As the lights change, the thundering morning traffic comes to a stop at one of London’s busiest junctions.
Hundreds of people on bikes seize their chance and stream across the seven-lane intersection before disappearing into the relative safety of the UK’s first ultra-low emission area, theguardian.com wrote.
The network of streets in east London has become a haven for cyclists and pedestrians since two local councils banned all petrol and diesel cars, vans and lorries during morning and evening rush hour.
The aim, in one of the most polluted areas of the capital, is to ‘reclaim the streets’ from polluting vehicles, creating a healthier and safer environment for pedestrians and cyclists.
And there is good reason for action. Air pollution in the UK causes at least 40,000 early deaths a year — 9,000 in London — and is linked to a growing number of debilitating conditions, from heart disease to cancer and Alzheimer’s, as well as a decline in intelligence.
Research has also highlighted its potentially devastating impact on pregnant women and schoolchildren, as well as its role in increasing rates of dementia.
Most of this deadly pollution comes from traffic, and the UK’s first ultra-low emission vehicle (ULEV) area is one of a number of initiatives being introduced across the country to try to tackle what MPs have described as a public health emergency.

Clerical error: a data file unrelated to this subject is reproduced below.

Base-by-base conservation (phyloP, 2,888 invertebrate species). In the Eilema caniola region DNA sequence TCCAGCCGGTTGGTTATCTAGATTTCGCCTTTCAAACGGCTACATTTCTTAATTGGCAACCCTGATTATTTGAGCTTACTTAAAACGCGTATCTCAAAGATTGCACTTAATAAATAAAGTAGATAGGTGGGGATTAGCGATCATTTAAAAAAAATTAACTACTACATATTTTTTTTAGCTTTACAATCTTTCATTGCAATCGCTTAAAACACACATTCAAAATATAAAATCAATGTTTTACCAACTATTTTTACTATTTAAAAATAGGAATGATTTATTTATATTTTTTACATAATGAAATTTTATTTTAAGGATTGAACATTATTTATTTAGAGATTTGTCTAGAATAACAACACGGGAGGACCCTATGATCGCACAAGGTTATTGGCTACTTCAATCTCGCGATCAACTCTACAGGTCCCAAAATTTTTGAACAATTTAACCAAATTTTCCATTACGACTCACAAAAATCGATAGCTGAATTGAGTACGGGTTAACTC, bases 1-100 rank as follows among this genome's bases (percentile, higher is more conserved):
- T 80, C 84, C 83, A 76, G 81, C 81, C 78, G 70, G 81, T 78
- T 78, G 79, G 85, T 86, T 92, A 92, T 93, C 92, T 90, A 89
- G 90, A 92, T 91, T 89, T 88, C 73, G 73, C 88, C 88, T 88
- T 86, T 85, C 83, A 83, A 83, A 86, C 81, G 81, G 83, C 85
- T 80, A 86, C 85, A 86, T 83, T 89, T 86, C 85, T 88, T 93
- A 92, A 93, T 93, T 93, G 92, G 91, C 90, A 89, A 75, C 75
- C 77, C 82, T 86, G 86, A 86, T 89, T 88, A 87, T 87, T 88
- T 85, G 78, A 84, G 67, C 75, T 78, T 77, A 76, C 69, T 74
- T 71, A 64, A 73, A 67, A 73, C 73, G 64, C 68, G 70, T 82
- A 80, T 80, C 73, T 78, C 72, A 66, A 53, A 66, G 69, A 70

But the schemes are facing fierce opposition. The new zone in east London — while welcomed by clean air campaigners, cycling and walking groups and many locals – is not without its opponents.
Sitting in a cafe a few hundred meters from the network of low-emission streets, Feryal Demirci, who orchestrated the plan for Hackney council, said she regularly faces ‘hate and anger’ when the council proposes new anti-pollution initiatives.
The latest scheme was the subject of a legal challenge from one local business within days of it being launched.
“It is a similar story every time we try and do any of these schemes to tackle pollution and make the roads safer and cleaner,” said Cllr Demirci.
“More than any other issue – housing, crime, you name it – for a certain type of person this is the thing they care most about: Their right to drive wherever they want, whenever they want, whatever the wider cost to the community.”
In Hackney, about one-third of households own cars, and Demirci said the most vocal opponents are often relatively well off.
“Otherwise rational people can become quite aggressive and irate — I have been called scum in public meetings and have people who follow me round from meeting to meeting to oppose what we are trying to do,” she said.
Among the cyclists and pedestrians on the street, there is a wholly different attitude. One after another, they welcome the latest attempt to tackle air pollution — and anything that makes the area, an accident blackspot, safer.
Waiting to cross the junction at Old Street and Great Eastern Street is Nicos Dermi, who cycles to work most days.
“Of course I worry about cycling, because cars and vans often don’t see you or give you enough space, so it is very good to have quieter streets,” he said.
Dermi said the polluted air was also a concern.
“It is something I think about but there is little you can do because you have to get around,” he added.
“I have really started to notice the improvement as more streets are made quieter and better for walking and cycling — it means it is safer, cleaner and in the end, people can get to where they are going more quickly.”
Other cyclists also welcomed the scheme, although many said the area it covers is too small and it does not tackle traffic on main roads.
Drivers resist low-emission scheme as London struggles to clean up its air